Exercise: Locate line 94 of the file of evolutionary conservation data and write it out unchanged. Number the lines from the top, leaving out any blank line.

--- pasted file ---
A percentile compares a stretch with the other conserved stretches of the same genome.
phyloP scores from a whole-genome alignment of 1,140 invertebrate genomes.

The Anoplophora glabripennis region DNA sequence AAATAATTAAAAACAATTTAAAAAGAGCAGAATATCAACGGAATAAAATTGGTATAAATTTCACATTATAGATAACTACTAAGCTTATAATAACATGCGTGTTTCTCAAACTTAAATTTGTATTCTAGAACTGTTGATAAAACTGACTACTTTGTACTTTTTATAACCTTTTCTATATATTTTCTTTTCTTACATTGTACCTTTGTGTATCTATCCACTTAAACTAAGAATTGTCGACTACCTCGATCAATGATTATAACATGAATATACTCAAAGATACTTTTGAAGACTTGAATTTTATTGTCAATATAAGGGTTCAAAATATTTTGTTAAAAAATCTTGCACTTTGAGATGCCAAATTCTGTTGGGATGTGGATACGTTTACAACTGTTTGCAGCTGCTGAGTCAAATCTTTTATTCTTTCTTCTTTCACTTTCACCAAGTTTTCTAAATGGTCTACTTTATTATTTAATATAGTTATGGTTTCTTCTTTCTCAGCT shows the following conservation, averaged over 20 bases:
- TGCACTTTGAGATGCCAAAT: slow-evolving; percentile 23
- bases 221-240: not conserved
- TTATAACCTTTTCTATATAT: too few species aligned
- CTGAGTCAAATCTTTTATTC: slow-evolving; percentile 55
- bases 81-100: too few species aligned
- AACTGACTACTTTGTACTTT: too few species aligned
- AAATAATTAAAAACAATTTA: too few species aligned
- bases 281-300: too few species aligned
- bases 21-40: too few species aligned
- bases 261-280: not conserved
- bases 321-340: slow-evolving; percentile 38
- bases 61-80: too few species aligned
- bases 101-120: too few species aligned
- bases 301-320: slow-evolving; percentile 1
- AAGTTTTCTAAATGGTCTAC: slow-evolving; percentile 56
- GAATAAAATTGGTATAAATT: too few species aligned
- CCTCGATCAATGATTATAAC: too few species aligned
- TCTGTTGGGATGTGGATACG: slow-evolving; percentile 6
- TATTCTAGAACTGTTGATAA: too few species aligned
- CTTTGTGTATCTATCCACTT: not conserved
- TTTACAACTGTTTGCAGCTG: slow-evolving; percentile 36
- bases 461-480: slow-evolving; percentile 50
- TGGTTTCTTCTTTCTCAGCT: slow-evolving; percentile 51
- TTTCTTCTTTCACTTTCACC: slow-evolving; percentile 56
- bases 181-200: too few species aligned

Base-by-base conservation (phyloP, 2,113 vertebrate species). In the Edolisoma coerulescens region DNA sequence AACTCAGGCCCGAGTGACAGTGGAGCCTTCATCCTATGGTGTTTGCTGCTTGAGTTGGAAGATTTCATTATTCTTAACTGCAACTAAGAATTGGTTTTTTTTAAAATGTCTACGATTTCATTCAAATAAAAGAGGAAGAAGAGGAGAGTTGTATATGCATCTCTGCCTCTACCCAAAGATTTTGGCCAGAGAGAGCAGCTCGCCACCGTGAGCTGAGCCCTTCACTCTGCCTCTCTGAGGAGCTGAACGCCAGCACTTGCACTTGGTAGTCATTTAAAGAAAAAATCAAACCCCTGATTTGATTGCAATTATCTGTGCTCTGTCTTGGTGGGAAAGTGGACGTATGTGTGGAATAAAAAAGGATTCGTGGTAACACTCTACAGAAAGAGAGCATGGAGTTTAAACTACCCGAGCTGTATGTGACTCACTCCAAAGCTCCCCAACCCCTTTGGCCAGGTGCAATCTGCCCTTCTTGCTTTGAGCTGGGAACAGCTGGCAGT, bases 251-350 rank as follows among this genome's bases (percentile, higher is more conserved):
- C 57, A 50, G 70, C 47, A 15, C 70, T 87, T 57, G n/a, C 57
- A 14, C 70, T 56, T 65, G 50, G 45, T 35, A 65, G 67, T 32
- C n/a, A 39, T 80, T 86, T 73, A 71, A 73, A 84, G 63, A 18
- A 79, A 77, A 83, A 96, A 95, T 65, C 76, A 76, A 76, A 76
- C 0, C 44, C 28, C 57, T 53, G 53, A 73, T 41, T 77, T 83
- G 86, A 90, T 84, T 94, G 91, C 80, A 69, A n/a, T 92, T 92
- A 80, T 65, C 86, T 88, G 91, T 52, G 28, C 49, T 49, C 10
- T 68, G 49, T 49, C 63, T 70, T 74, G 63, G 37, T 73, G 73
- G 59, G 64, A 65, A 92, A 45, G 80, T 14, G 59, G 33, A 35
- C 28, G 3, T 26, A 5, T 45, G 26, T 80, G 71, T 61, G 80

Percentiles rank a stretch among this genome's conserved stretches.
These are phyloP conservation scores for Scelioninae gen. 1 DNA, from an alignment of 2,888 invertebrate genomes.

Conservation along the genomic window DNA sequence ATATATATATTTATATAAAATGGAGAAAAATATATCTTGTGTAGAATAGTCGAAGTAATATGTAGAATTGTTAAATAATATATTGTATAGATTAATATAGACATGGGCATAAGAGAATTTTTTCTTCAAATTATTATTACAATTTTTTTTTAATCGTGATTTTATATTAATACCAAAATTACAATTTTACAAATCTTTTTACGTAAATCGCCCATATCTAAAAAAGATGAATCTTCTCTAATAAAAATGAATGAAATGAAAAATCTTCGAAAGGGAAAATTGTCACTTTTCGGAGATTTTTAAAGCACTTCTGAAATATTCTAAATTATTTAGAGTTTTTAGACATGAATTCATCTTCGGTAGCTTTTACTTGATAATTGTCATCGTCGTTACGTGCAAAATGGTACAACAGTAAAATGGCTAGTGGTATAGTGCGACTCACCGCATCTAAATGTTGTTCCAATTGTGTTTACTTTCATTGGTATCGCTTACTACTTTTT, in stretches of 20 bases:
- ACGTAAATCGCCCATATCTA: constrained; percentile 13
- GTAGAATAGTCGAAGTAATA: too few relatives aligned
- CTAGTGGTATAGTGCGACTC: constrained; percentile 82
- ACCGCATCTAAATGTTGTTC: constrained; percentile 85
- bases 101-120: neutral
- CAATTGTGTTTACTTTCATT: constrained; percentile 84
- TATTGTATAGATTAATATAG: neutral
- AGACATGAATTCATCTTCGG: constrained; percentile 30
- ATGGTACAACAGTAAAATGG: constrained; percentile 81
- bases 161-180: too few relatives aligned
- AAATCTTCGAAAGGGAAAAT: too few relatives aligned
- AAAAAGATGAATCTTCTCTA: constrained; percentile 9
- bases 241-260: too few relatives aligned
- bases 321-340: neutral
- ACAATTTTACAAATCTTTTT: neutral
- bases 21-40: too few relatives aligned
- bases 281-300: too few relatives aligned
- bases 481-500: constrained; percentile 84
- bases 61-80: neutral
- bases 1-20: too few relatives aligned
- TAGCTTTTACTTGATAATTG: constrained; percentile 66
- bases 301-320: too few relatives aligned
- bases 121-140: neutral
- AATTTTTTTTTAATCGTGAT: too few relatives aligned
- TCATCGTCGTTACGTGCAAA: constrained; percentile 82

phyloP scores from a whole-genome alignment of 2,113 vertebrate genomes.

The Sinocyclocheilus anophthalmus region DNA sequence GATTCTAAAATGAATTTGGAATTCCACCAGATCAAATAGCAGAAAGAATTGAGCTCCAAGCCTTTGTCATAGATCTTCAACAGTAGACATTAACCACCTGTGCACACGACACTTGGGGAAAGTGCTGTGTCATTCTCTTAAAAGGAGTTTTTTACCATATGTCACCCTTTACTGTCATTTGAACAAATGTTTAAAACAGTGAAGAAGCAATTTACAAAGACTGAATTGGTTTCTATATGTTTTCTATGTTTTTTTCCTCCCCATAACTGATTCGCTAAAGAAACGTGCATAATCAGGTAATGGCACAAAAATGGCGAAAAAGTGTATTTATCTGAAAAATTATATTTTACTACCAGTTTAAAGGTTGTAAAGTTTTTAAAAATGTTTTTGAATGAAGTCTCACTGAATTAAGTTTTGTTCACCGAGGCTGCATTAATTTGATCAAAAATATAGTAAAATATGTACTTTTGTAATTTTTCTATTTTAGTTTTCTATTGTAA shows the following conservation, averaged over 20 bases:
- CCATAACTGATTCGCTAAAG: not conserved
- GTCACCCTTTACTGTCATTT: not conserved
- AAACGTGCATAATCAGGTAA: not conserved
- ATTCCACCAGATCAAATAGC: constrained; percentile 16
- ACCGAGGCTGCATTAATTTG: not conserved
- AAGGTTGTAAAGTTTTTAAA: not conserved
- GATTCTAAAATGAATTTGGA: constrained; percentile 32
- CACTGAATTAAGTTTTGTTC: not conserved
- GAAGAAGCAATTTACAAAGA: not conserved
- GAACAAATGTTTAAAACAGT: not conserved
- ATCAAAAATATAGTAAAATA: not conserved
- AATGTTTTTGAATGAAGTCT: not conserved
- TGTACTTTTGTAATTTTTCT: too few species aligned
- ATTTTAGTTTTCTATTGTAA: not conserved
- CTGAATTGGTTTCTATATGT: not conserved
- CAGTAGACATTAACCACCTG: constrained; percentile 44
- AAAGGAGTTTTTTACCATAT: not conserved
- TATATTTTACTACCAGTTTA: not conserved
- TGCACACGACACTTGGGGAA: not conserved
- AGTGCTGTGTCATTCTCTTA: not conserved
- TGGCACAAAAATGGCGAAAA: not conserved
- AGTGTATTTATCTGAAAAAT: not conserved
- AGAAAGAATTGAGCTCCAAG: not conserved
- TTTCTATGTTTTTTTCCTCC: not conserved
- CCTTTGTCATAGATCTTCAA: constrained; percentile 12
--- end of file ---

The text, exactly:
- CCTTTGTCATAGATCTTCAA: constrained; percentile 12